So I just checked and defrag settings for the drive, turned off Optimise Drives setting for the shared D drive.

Even through I've turned off chkdsk for D drive, when I powered on the laptop recently, it scanned D drive before booting into windows.

So I start looking at Event Viewer to see if I can find anything and scan seems to be sourced from Wininit (event ID 1001) which then seems to trigger Chkdsk to run even though I disabled Chkdsk by going into regedit, path:
Computer\HKEY_LOCAL_MACHINE\SYSTEM\CurrentControlSet\Control\Session Manager
BootExecute > Value data set to: autocheck autochk /k:D *
(the /k:D tells it to exclude D drive)

EDIT: The green smiley face is supposed to be characters colon and uppercase D (it keeps autochanging to the green smiley, not sure how to disable it)

Event Viewer Log:

Checking file system on D:
The type of the file system is NTFS.
Volume label is Local Disk.


Stage 1: Examining basic file system structure ...
110592 file records processed.
File verification completed.
Phase duration (File record verification): 495.59 milliseconds.
1 large file records processed.
Phase duration (Orphan file record recovery): 0.00 milliseconds.
0 bad file records processed.
Phase duration (Bad file record checking): 1.45 milliseconds.

Stage 2: Examining file name linkage ...
3 reparse records processed.
170104 index entries processed.
Index verification completed.
Phase duration (Index verification): 6.63 seconds.
0 unindexed files scanned.
Phase duration (Orphan reconnection): 34.94 milliseconds.
0 unindexed files recovered to lost and found.
Phase duration (Orphan recovery to lost and found): 2.65 milliseconds.
3 reparse records processed.
Phase duration (Reparse point and Object ID verification): 3.21 milliseconds.

Stage 3: Examining security descriptors ...
Cleaning up 1 unused index entries from index $SII of file 0x9.
Cleaning up 1 unused index entries from index $SDH of file 0x9.
Cleaning up 1 unused security descriptors.
Security descriptor verification completed.
Phase duration (Security descriptor verification): 1.65 milliseconds.
29757 data files processed.
Phase duration (Data attribute verification): 1.44 milliseconds.
CHKDSK is verifying Usn Journal...
70450496 USN bytes processed.
Usn Journal verification completed.
Phase duration (USN journal verification): 618.24 milliseconds.

Windows has scanned the file system and found no problems.
No further action is required.

976744447 KB total disk space.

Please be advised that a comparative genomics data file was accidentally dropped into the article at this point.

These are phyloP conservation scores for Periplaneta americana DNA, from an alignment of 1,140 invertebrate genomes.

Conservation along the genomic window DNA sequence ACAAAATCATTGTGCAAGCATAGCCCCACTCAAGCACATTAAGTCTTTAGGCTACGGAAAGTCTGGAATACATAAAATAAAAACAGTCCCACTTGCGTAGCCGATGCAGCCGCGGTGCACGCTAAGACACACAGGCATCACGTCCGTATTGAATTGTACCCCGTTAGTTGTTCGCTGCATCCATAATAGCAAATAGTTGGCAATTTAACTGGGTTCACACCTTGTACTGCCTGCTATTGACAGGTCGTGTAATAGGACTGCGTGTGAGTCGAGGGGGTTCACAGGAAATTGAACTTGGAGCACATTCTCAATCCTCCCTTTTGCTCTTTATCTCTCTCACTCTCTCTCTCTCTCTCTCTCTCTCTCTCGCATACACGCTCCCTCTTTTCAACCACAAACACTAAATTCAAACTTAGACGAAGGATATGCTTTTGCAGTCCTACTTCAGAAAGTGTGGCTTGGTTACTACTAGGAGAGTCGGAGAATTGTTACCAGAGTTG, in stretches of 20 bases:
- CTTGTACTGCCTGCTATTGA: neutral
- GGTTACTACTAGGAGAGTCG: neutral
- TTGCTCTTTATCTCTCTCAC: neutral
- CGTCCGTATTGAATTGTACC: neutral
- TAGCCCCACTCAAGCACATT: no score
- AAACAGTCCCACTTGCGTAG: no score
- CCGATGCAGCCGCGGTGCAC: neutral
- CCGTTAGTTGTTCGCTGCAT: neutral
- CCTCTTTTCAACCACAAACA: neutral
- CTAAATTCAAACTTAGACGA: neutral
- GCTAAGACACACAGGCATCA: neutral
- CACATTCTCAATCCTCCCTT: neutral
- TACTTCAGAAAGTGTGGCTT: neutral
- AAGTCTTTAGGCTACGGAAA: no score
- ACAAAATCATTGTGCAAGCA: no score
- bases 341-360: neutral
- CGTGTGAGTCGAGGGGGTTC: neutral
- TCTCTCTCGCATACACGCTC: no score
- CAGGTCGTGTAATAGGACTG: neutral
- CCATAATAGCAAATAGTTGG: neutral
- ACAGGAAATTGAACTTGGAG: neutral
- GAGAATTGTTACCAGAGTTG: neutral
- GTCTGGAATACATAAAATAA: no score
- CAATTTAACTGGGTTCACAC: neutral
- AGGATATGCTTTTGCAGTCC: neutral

93618560 KB in 80721 files.
24664 KB in 29758 indexes.
0 KB in bad sectors.
275479 KB in use by the system.
65536 KB occupied by the log file.
882825744 KB available on disk.

4096 bytes in each allocation unit.
244186111 total allocation units on disk.
220706436 allocation units available on disk.
Total duration: 7.81 seconds (7816 ms).

Internal Info:
00 b0 01 00 9b af 01 00 97 af 01 00 00 00 00 00 ................
03 00 00 00 00 00 00 00 00 00 00 00 00 00 00 00 ................
 
Windows is not trying to defrag the drive frequently? There is a bug that was fixed in the May 2020 update.

UPDATE - so this problem maybe fixed now!

Since my last post on here (Oct 24, 2020), after I disabled the defrag setting following your suggestion Bolosun and disabling chkdsk from running, I've not had this issue occur since. Fingers crossed that it doesn't happen again!

Once again, thank you for the help Bolosun!!! :)

Settings applied to fix the issue (applied from both windows operating systems that "see" the shared 'D' drive):

Disable Drive Optimization (Defragment) Setting for the Shared Drive from both Windows Operati...png

Disable Chkdsk (Check Disk) from Registry Editor for the Shared Drive from both Windows Operat...png
 
I have been using O&O defrag for years, never had a problem with it - even with my SSD's.

I don't think defrag is the problem, as I also have SSDs in my laptop that are defragged and never had an issue, I think the problem is caused by one Windows system seeing the shared drive and (maybe defrag) then the next time it sees the drive again, data has changed on it (because I've written to it from the other Windows system) and it thinks this is now corrupt, which is why it then runs Chkdsk to try and detect/restore errors.

Whether it's due to defrag running, I don't know for sure yet but it's the combination of writing data from another windows system and then loading up the previous windows system that makes it think there's a problem, once it thinks there's a problem with the disk, it writes a 1/TRUE to the "dirty" bit which then tells windows to run chkdsk
 

Bolosun

Member
Remember to check the settings after any Microsoft Windows updates. They have a habit of resetting some settings to default.